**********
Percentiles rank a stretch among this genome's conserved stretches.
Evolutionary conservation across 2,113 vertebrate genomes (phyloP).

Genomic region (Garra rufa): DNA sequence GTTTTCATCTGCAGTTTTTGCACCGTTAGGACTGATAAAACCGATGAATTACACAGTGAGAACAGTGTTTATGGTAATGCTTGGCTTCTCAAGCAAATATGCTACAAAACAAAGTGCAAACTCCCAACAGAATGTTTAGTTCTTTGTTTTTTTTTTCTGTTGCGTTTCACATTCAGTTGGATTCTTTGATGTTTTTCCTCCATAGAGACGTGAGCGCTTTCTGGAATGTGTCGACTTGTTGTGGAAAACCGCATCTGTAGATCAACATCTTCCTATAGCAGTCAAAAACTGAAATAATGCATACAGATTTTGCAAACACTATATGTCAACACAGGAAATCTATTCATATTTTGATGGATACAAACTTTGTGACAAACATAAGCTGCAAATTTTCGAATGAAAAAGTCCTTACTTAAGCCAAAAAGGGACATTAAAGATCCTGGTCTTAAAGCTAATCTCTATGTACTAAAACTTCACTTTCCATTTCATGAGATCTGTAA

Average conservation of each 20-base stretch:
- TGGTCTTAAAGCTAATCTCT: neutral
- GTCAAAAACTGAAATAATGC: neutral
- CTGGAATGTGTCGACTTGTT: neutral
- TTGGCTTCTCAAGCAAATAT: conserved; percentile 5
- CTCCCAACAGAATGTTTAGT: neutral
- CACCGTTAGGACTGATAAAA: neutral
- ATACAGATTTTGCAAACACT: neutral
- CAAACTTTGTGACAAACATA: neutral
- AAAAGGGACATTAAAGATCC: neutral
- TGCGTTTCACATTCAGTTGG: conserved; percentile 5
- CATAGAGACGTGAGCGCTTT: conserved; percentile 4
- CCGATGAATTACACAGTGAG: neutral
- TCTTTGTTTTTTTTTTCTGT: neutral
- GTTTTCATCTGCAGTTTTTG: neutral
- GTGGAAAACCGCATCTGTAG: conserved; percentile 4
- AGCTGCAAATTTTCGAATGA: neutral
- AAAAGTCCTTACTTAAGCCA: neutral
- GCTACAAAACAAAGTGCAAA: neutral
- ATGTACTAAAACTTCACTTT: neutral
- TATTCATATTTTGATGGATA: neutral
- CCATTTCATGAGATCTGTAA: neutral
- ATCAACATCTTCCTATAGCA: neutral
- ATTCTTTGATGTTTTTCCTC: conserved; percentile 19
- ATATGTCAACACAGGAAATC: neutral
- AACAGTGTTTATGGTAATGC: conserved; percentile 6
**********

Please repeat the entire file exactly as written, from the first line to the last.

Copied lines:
Percentiles rank a stretch among this genome's conserved stretches.
Evolutionary conservation across 2,113 vertebrate genomes (phyloP).

Genomic region (Garra rufa): DNA sequence GTTTTCATCTGCAGTTTTTGCACCGTTAGGACTGATAAAACCGATGAATTACACAGTGAGAACAGTGTTTATGGTAATGCTTGGCTTCTCAAGCAAATATGCTACAAAACAAAGTGCAAACTCCCAACAGAATGTTTAGTTCTTTGTTTTTTTTTTCTGTTGCGTTTCACATTCAGTTGGATTCTTTGATGTTTTTCCTCCATAGAGACGTGAGCGCTTTCTGGAATGTGTCGACTTGTTGTGGAAAACCGCATCTGTAGATCAACATCTTCCTATAGCAGTCAAAAACTGAAATAATGCATACAGATTTTGCAAACACTATATGTCAACACAGGAAATCTATTCATATTTTGATGGATACAAACTTTGTGACAAACATAAGCTGCAAATTTTCGAATGAAAAAGTCCTTACTTAAGCCAAAAAGGGACATTAAAGATCCTGGTCTTAAAGCTAATCTCTATGTACTAAAACTTCACTTTCCATTTCATGAGATCTGTAA

Average conservation of each 20-base stretch:
- TGGTCTTAAAGCTAATCTCT: neutral
- GTCAAAAACTGAAATAATGC: neutral
- CTGGAATGTGTCGACTTGTT: neutral
- TTGGCTTCTCAAGCAAATAT: conserved; percentile 5
- CTCCCAACAGAATGTTTAGT: neutral
- CACCGTTAGGACTGATAAAA: neutral
- ATACAGATTTTGCAAACACT: neutral
- CAAACTTTGTGACAAACATA: neutral
- AAAAGGGACATTAAAGATCC: neutral
- TGCGTTTCACATTCAGTTGG: conserved; percentile 5
- CATAGAGACGTGAGCGCTTT: conserved; percentile 4
- CCGATGAATTACACAGTGAG: neutral
- TCTTTGTTTTTTTTTTCTGT: neutral
- GTTTTCATCTGCAGTTTTTG: neutral
- GTGGAAAACCGCATCTGTAG: conserved; percentile 4
- AGCTGCAAATTTTCGAATGA: neutral
- AAAAGTCCTTACTTAAGCCA: neutral
- GCTACAAAACAAAGTGCAAA: neutral
- ATGTACTAAAACTTCACTTT: neutral
- TATTCATATTTTGATGGATA: neutral
- CCATTTCATGAGATCTGTAA: neutral
- ATCAACATCTTCCTATAGCA: neutral
- ATTCTTTGATGTTTTTCCTC: conserved; percentile 19
- ATATGTCAACACAGGAAATC: neutral
- AACAGTGTTTATGGTAATGC: conserved; percentile 6